The Rubio Dilemma deepens for Wolves

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Ricky Rubio is supposed to be the savior. That’s the plan. He’s the piece that will come in and make all the misfit toys shine like new. And to be honest, even with the Timberwolves sucking for another year, the idea of Rubio being added to Micheal Beasley and Kevin Love with Wes Johnson thrown in is pretty exciting. That’s a core you can see winning. Or at least, the 18 year old Rubio who was drafted. Because, as the New York Times points out, Rubio’s kind of slipped. Hard.

Rubio didn’t look great in FIBA play this summer, and that’s carried over to his Euroleague play this year. He’s shooting 32%. The kid’s never been known for a great jumper, but that’s a big step backwards. That has to put a damper on the Wolves to some degree in their hopes of him being the savior. But more alarming is the following passage from The Times:

“The bottom line is, why would he want to play in Minnesota?” a senior member of Rubio’s camp said this month. “He’ll continue to say all the diplomatic things, and Minnesota needs to keep his value up for trade purposes, but the family’s preference is to be on the East Coast, specifically New York, Miami or Boston. He wouldn’t be troubled if he has to stay another year.”

But the Timberwolves have leverage. They hold his exclusive draft rights, meaning they are the only N.B.A. team with whom he can negotiate. Their latest strategy in trying to persuade Rubio to sign may center on the possible N.B.A. lockout of players after the collective bargaining agreement expires June 30. The terms of the new agreement will probably be significantly less favorable for rookies.

via Ricky Rubio, No. 5 N.B.A. Pick, Struggles in Europe – NYTimes.com.

Minnesota fans will be quick to point out this is a New York paper, and all New York media has been spinning the story that Rubio wants to come to New York from the beginning, that there’s been no word from Rubio publicly that that’s what he wants. There’s just been word from just about every source around him that that’s what he wants.

So the problem now isn’t just one of whether or not he’ll be willing to sign and commit to the Wolves, which he has at least never indicated he wants to do (whether he’s indicated he doesn’t want to or not), but that he’s not looking like they dynamite point guard he did two years ago. He’s being billed as the savior, but in reality, he may just be a very good point guard. And if that’s the case, he’s still a building block for the Wolves, but no the answer.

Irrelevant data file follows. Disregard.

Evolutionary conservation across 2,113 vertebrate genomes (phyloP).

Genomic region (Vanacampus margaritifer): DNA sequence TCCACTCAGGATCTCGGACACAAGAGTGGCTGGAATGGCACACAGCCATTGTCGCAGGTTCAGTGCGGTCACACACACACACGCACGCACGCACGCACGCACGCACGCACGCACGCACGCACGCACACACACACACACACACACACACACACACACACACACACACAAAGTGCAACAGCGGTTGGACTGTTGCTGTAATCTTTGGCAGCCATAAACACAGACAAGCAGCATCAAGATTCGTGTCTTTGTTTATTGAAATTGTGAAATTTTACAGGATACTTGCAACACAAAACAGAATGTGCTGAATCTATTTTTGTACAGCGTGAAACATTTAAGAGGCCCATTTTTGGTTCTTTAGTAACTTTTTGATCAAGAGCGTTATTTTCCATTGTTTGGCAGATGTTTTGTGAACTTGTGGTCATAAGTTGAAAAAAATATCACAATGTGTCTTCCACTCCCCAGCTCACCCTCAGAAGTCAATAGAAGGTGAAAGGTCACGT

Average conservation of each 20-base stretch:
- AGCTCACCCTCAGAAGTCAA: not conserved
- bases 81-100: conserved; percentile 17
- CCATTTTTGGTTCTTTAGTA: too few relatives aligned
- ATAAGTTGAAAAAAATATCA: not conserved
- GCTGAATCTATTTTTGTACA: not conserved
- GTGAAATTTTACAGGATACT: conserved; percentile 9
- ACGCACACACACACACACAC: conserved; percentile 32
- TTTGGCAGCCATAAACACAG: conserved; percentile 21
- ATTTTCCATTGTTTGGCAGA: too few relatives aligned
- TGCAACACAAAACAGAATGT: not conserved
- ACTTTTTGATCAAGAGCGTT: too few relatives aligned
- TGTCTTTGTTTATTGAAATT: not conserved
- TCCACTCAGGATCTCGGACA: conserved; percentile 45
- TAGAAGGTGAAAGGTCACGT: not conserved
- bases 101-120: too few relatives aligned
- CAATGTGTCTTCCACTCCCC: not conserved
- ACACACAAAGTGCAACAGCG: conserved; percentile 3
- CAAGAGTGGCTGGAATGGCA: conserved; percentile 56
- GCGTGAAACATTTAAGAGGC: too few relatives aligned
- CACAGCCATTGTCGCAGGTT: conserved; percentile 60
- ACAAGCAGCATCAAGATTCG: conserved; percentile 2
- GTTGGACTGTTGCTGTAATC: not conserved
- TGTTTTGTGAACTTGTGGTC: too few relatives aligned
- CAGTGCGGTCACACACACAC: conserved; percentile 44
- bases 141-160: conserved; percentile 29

One other problem not mentioned in this article? Rollbacks.

Should the CBA greatly restrict cap space and revamp salaries as it’s expected to, there’s a strong contingent that believes there will be salary rollbacks. Which means that Rubio could sign under the current rookie structure, and still have his deal revamped into the new system. There’s no guarantee of more money in the event he decides to come over and sign now.

Things are just never easy for the Timberwolves.

PBT Extra: Cavaliers’ new GM aces first big test with Kyrie Irving trade

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Everyone in the NBA — heck, nearly everyone living in the Western hemisphere — knew Kyrie Irving wanted out of Cleveland. That should kill the Cavaliers’ leverage and make it hard to get enough quality back.

New GM Koby Altman — the guy thrust into the job when David Griffin was shown the door — pulled it off brilliantly.

That’s what I talk about in this new PBT Extra. With Isaiah Thomas and Jae Crowder, the Cavaliers remain the team to beat in the East this season. The Brooklyn Nets pick gives them flexibility going forward, whatever LeBron James decides to do next season.

First time at the plate in the big leagues and Altman crushed it to straight away center field.

Cavaliers-Celtics deal first offseason trade involving players who just met in NBA Finals or conference finals

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The Cavaliers and Celtics played in last year’s Eastern Conference finals. The teams were widely expected to meet there again.

Yet, Cleveland and Boston just completed a blockbuster trade – Kyrie Irving for Isaiah Thomas, Jae Crowder, Ante Zizic and the Nets’ 2018 first-round pick.

That seemed odd.

In fact, it’s unprecedented.